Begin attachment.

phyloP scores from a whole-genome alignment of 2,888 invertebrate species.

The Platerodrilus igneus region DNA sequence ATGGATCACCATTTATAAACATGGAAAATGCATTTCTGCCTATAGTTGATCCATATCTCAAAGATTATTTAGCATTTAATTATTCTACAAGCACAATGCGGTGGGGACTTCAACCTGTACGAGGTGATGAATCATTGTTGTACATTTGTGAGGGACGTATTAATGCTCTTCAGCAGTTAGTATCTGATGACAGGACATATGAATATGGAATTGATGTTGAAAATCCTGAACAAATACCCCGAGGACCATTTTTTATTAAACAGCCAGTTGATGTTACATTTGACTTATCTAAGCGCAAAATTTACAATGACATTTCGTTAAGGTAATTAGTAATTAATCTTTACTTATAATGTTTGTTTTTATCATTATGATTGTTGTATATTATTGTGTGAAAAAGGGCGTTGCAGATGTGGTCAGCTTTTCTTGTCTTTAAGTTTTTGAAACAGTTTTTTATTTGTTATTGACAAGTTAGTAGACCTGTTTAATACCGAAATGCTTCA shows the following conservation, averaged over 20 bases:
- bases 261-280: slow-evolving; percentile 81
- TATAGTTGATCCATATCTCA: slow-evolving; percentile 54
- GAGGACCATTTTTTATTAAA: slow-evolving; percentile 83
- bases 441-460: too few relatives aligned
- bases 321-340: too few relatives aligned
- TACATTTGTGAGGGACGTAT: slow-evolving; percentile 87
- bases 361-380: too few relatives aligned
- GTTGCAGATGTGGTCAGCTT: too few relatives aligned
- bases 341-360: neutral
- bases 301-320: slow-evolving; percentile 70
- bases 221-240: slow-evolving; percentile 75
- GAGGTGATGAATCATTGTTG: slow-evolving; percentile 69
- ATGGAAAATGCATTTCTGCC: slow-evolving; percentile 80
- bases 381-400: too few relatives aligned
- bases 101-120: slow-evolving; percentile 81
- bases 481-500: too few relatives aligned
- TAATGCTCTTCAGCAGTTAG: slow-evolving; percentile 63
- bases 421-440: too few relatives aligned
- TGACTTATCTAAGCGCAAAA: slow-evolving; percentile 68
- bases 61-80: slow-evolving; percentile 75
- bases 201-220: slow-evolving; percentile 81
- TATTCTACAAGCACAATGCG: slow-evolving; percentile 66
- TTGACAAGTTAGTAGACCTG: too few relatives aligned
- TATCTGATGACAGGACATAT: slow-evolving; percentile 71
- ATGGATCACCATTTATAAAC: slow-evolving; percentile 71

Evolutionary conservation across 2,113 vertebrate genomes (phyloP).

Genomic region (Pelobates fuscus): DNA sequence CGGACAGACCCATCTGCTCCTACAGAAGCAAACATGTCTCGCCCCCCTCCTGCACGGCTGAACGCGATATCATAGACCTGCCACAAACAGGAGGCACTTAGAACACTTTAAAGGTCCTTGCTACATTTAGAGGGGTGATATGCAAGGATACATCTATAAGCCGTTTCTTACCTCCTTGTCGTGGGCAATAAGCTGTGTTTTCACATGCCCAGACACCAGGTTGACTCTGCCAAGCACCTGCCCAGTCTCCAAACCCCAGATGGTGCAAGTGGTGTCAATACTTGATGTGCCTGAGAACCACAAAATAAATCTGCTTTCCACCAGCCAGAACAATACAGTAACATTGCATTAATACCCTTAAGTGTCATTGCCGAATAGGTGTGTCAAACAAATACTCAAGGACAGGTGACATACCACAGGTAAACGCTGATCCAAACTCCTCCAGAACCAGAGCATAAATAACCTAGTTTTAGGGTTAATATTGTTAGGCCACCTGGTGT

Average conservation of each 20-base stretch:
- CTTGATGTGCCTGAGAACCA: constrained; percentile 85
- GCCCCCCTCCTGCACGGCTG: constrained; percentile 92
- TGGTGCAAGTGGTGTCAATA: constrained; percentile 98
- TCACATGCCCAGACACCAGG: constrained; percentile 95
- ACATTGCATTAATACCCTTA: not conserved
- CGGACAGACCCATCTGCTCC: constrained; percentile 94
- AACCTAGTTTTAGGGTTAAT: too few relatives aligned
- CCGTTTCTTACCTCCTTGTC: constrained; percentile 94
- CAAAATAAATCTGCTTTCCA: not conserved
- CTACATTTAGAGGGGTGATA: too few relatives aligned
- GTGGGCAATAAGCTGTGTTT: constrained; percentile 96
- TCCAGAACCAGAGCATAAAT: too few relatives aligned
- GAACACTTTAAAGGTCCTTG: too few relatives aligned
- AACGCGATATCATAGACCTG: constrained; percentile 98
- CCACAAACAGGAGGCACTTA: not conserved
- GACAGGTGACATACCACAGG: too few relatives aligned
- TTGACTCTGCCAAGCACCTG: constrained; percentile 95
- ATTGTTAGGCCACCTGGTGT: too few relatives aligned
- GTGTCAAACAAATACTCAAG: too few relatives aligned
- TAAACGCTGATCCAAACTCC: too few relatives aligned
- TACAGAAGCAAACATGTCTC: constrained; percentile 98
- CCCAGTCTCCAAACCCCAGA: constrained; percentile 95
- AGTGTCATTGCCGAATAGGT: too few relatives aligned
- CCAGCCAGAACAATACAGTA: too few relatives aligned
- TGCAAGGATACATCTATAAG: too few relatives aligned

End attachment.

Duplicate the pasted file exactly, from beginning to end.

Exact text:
phyloP scores from a whole-genome alignment of 2,888 invertebrate species.

The Platerodrilus igneus region DNA sequence ATGGATCACCATTTATAAACATGGAAAATGCATTTCTGCCTATAGTTGATCCATATCTCAAAGATTATTTAGCATTTAATTATTCTACAAGCACAATGCGGTGGGGACTTCAACCTGTACGAGGTGATGAATCATTGTTGTACATTTGTGAGGGACGTATTAATGCTCTTCAGCAGTTAGTATCTGATGACAGGACATATGAATATGGAATTGATGTTGAAAATCCTGAACAAATACCCCGAGGACCATTTTTTATTAAACAGCCAGTTGATGTTACATTTGACTTATCTAAGCGCAAAATTTACAATGACATTTCGTTAAGGTAATTAGTAATTAATCTTTACTTATAATGTTTGTTTTTATCATTATGATTGTTGTATATTATTGTGTGAAAAAGGGCGTTGCAGATGTGGTCAGCTTTTCTTGTCTTTAAGTTTTTGAAACAGTTTTTTATTTGTTATTGACAAGTTAGTAGACCTGTTTAATACCGAAATGCTTCA shows the following conservation, averaged over 20 bases:
- bases 261-280: slow-evolving; percentile 81
- TATAGTTGATCCATATCTCA: slow-evolving; percentile 54
- GAGGACCATTTTTTATTAAA: slow-evolving; percentile 83
- bases 441-460: too few relatives aligned
- bases 321-340: too few relatives aligned
- TACATTTGTGAGGGACGTAT: slow-evolving; percentile 87
- bases 361-380: too few relatives aligned
- GTTGCAGATGTGGTCAGCTT: too few relatives aligned
- bases 341-360: neutral
- bases 301-320: slow-evolving; percentile 70
- bases 221-240: slow-evolving; percentile 75
- GAGGTGATGAATCATTGTTG: slow-evolving; percentile 69
- ATGGAAAATGCATTTCTGCC: slow-evolving; percentile 80
- bases 381-400: too few relatives aligned
- bases 101-120: slow-evolving; percentile 81
- bases 481-500: too few relatives aligned
- TAATGCTCTTCAGCAGTTAG: slow-evolving; percentile 63
- bases 421-440: too few relatives aligned
- TGACTTATCTAAGCGCAAAA: slow-evolving; percentile 68
- bases 61-80: slow-evolving; percentile 75
- bases 201-220: slow-evolving; percentile 81
- TATTCTACAAGCACAATGCG: slow-evolving; percentile 66
- TTGACAAGTTAGTAGACCTG: too few relatives aligned
- TATCTGATGACAGGACATAT: slow-evolving; percentile 71
- ATGGATCACCATTTATAAAC: slow-evolving; percentile 71

Evolutionary conservation across 2,113 vertebrate genomes (phyloP).

Genomic region (Pelobates fuscus): DNA sequence CGGACAGACCCATCTGCTCCTACAGAAGCAAACATGTCTCGCCCCCCTCCTGCACGGCTGAACGCGATATCATAGACCTGCCACAAACAGGAGGCACTTAGAACACTTTAAAGGTCCTTGCTACATTTAGAGGGGTGATATGCAAGGATACATCTATAAGCCGTTTCTTACCTCCTTGTCGTGGGCAATAAGCTGTGTTTTCACATGCCCAGACACCAGGTTGACTCTGCCAAGCACCTGCCCAGTCTCCAAACCCCAGATGGTGCAAGTGGTGTCAATACTTGATGTGCCTGAGAACCACAAAATAAATCTGCTTTCCACCAGCCAGAACAATACAGTAACATTGCATTAATACCCTTAAGTGTCATTGCCGAATAGGTGTGTCAAACAAATACTCAAGGACAGGTGACATACCACAGGTAAACGCTGATCCAAACTCCTCCAGAACCAGAGCATAAATAACCTAGTTTTAGGGTTAATATTGTTAGGCCACCTGGTGT

Average conservation of each 20-base stretch:
- CTTGATGTGCCTGAGAACCA: constrained; percentile 85
- GCCCCCCTCCTGCACGGCTG: constrained; percentile 92
- TGGTGCAAGTGGTGTCAATA: constrained; percentile 98
- TCACATGCCCAGACACCAGG: constrained; percentile 95
- ACATTGCATTAATACCCTTA: not conserved
- CGGACAGACCCATCTGCTCC: constrained; percentile 94
- AACCTAGTTTTAGGGTTAAT: too few relatives aligned
- CCGTTTCTTACCTCCTTGTC: constrained; percentile 94
- CAAAATAAATCTGCTTTCCA: not conserved
- CTACATTTAGAGGGGTGATA: too few relatives aligned
- GTGGGCAATAAGCTGTGTTT: constrained; percentile 96
- TCCAGAACCAGAGCATAAAT: too few relatives aligned
- GAACACTTTAAAGGTCCTTG: too few relatives aligned
- AACGCGATATCATAGACCTG: constrained; percentile 98
- CCACAAACAGGAGGCACTTA: not conserved
- GACAGGTGACATACCACAGG: too few relatives aligned
- TTGACTCTGCCAAGCACCTG: constrained; percentile 95
- ATTGTTAGGCCACCTGGTGT: too few relatives aligned
- GTGTCAAACAAATACTCAAG: too few relatives aligned
- TAAACGCTGATCCAAACTCC: too few relatives aligned
- TACAGAAGCAAACATGTCTC: constrained; percentile 98
- CCCAGTCTCCAAACCCCAGA: constrained; percentile 95
- AGTGTCATTGCCGAATAGGT: too few relatives aligned
- CCAGCCAGAACAATACAGTA: too few relatives aligned
- TGCAAGGATACATCTATAAG: too few relatives aligned